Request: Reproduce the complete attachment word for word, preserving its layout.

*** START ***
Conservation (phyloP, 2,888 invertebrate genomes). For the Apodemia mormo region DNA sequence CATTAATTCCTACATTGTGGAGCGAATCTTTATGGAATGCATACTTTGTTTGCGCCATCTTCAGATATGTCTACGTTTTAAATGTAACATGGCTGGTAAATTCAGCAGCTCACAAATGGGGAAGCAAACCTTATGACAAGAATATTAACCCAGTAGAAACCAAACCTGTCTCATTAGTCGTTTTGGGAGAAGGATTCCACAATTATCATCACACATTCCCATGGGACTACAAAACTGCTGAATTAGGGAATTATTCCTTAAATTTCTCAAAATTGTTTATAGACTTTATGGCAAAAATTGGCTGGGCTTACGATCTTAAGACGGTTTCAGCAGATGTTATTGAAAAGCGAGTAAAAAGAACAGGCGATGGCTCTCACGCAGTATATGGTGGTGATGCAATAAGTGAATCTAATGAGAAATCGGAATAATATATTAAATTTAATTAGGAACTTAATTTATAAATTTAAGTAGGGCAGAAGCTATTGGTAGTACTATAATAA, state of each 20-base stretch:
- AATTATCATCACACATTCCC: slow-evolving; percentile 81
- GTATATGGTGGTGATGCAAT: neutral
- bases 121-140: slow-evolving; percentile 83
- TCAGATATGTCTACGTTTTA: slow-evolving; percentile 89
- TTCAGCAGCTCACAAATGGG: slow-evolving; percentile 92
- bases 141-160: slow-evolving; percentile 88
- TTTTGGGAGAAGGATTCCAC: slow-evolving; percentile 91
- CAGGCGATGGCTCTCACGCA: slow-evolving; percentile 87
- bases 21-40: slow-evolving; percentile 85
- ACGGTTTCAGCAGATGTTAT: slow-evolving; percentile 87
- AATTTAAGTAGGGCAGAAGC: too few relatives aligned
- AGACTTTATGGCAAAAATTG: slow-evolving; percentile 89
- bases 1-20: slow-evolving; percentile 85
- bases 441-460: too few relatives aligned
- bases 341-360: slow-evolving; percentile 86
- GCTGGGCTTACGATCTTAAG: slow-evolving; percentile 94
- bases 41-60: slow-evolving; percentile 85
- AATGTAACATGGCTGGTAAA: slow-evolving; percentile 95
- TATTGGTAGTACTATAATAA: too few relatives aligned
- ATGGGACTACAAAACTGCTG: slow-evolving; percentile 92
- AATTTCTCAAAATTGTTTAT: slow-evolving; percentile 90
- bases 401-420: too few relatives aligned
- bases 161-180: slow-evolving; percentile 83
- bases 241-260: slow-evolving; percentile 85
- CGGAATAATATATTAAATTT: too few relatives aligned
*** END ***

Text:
Conservation (phyloP, 2,888 invertebrate genomes). For the Apodemia mormo region DNA sequence CATTAATTCCTACATTGTGGAGCGAATCTTTATGGAATGCATACTTTGTTTGCGCCATCTTCAGATATGTCTACGTTTTAAATGTAACATGGCTGGTAAATTCAGCAGCTCACAAATGGGGAAGCAAACCTTATGACAAGAATATTAACCCAGTAGAAACCAAACCTGTCTCATTAGTCGTTTTGGGAGAAGGATTCCACAATTATCATCACACATTCCCATGGGACTACAAAACTGCTGAATTAGGGAATTATTCCTTAAATTTCTCAAAATTGTTTATAGACTTTATGGCAAAAATTGGCTGGGCTTACGATCTTAAGACGGTTTCAGCAGATGTTATTGAAAAGCGAGTAAAAAGAACAGGCGATGGCTCTCACGCAGTATATGGTGGTGATGCAATAAGTGAATCTAATGAGAAATCGGAATAATATATTAAATTTAATTAGGAACTTAATTTATAAATTTAAGTAGGGCAGAAGCTATTGGTAGTACTATAATAA, state of each 20-base stretch:
- AATTATCATCACACATTCCC: slow-evolving; percentile 81
- GTATATGGTGGTGATGCAAT: neutral
- bases 121-140: slow-evolving; percentile 83
- TCAGATATGTCTACGTTTTA: slow-evolving; percentile 89
- TTCAGCAGCTCACAAATGGG: slow-evolving; percentile 92
- bases 141-160: slow-evolving; percentile 88
- TTTTGGGAGAAGGATTCCAC: slow-evolving; percentile 91
- CAGGCGATGGCTCTCACGCA: slow-evolving; percentile 87
- bases 21-40: slow-evolving; percentile 85
- ACGGTTTCAGCAGATGTTAT: slow-evolving; percentile 87
- AATTTAAGTAGGGCAGAAGC: too few relatives aligned
- AGACTTTATGGCAAAAATTG: slow-evolving; percentile 89
- bases 1-20: slow-evolving; percentile 85
- bases 441-460: too few relatives aligned
- bases 341-360: slow-evolving; percentile 86
- GCTGGGCTTACGATCTTAAG: slow-evolving; percentile 94
- bases 41-60: slow-evolving; percentile 85
- AATGTAACATGGCTGGTAAA: slow-evolving; percentile 95
- TATTGGTAGTACTATAATAA: too few relatives aligned
- ATGGGACTACAAAACTGCTG: slow-evolving; percentile 92
- AATTTCTCAAAATTGTTTAT: slow-evolving; percentile 90
- bases 401-420: too few relatives aligned
- bases 161-180: slow-evolving; percentile 83
- bases 241-260: slow-evolving; percentile 85
- CGGAATAATATATTAAATTT: too few relatives aligned